The Good, the Bad and the Ugly
Peak Leone? Some will present Once Upon a Time in the West as Exhibit A, but as seductive as that film is, it has to make do with implacable, chihuahua-faced Charles Bronson rather than Clint (or subsequently James Coburn; you’d have thought Clint getting 10 percent of the North American profits for this stung Leone, but Sergio nevertheless pursued him once again. However, Clint had had enough by this point, and would mostly work with mediocre directors from then on, himself most of all). The Good, the Bad and the Ugly is a work of giddy genius, an extraordinary, enthralling, frequently hilarious epic that takes everything that went down so thunderously well in A Few Dollars More to the next level. True, the final showdown can’t deliver a device as flawless as the time pieces martialling the draw, but when you have Ennio Morricone outdoing himself on the soundtrack, that’s a small price to pay.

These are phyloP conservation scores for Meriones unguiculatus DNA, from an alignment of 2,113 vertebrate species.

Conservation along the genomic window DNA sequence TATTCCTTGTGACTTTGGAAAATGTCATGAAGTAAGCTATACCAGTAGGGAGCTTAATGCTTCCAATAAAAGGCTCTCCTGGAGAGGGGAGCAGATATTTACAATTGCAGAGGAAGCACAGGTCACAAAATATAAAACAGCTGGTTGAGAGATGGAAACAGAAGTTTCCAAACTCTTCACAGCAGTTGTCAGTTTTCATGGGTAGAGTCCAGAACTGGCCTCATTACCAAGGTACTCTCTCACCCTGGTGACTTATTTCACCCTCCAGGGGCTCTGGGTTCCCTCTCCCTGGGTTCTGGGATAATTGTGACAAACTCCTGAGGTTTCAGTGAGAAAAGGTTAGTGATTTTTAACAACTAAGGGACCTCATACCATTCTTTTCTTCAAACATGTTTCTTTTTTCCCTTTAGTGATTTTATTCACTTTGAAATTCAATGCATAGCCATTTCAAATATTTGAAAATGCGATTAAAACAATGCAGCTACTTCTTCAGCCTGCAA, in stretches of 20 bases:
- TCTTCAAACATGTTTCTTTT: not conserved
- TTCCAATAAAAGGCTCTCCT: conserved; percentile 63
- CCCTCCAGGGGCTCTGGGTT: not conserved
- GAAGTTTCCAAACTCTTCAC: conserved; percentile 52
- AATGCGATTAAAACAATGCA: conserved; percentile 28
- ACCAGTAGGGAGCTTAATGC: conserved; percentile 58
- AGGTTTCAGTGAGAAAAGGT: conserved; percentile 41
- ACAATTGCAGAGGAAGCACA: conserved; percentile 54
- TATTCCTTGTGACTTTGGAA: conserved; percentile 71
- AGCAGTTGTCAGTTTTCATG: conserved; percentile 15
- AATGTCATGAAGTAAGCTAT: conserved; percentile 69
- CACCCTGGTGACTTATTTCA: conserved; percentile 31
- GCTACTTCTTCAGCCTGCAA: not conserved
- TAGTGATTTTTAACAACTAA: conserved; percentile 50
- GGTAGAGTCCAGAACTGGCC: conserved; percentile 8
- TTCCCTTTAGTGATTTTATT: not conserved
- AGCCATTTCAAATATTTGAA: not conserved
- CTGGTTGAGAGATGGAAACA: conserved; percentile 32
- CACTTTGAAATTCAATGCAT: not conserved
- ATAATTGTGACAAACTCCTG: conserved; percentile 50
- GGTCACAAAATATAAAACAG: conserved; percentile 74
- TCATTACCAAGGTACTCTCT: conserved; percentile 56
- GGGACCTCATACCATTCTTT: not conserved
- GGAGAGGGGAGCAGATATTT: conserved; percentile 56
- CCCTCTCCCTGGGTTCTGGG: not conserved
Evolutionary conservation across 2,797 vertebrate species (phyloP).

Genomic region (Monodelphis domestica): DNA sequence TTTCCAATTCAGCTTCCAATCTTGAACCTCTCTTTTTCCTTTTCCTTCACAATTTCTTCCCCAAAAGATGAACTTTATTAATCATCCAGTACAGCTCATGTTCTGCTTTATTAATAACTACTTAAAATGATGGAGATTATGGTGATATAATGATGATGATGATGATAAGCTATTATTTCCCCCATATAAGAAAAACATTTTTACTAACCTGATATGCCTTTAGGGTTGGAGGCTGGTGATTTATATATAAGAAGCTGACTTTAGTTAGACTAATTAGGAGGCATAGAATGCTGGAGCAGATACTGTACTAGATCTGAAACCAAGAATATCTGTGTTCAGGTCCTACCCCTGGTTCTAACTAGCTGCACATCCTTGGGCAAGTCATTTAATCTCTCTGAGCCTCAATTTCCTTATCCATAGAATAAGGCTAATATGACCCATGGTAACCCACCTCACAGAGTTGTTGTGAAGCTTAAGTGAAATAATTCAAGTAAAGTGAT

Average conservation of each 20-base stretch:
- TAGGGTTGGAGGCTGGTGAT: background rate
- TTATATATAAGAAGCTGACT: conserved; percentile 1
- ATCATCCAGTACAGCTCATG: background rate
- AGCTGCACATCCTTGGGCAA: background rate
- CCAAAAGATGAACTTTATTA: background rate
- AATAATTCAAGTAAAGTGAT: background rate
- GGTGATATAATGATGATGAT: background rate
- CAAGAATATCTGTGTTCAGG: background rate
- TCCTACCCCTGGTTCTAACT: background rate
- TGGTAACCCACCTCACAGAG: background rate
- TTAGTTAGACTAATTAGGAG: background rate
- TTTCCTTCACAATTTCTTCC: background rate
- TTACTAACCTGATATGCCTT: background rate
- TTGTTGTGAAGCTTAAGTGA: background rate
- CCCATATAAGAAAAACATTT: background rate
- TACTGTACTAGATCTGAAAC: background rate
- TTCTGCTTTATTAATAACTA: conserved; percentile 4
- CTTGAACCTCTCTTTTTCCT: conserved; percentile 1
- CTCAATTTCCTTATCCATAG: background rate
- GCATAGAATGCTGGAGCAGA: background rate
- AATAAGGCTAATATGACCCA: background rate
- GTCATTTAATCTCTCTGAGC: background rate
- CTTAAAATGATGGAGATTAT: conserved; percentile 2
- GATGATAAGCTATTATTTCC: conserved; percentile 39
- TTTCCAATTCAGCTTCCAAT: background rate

A slightly higher price is the 2002 restoration of the English-language version of the film to the length of the Italian-release version (amounting to fourteen minutes of footage). Maybe I’m just so familiar with the original that it could only stick out like a sore thumb, but I rather think that’s just one part of it; it’s certainly the case that the sound is all off, that Eastwood and Wallach sound nothing like their younger, ’60s counterparts (the guy doing van Cleef is way more on target). Couldn’t they fiddle with the sound? Compress it, expand it, basify it etc to get them to sound just a little more like they did back then?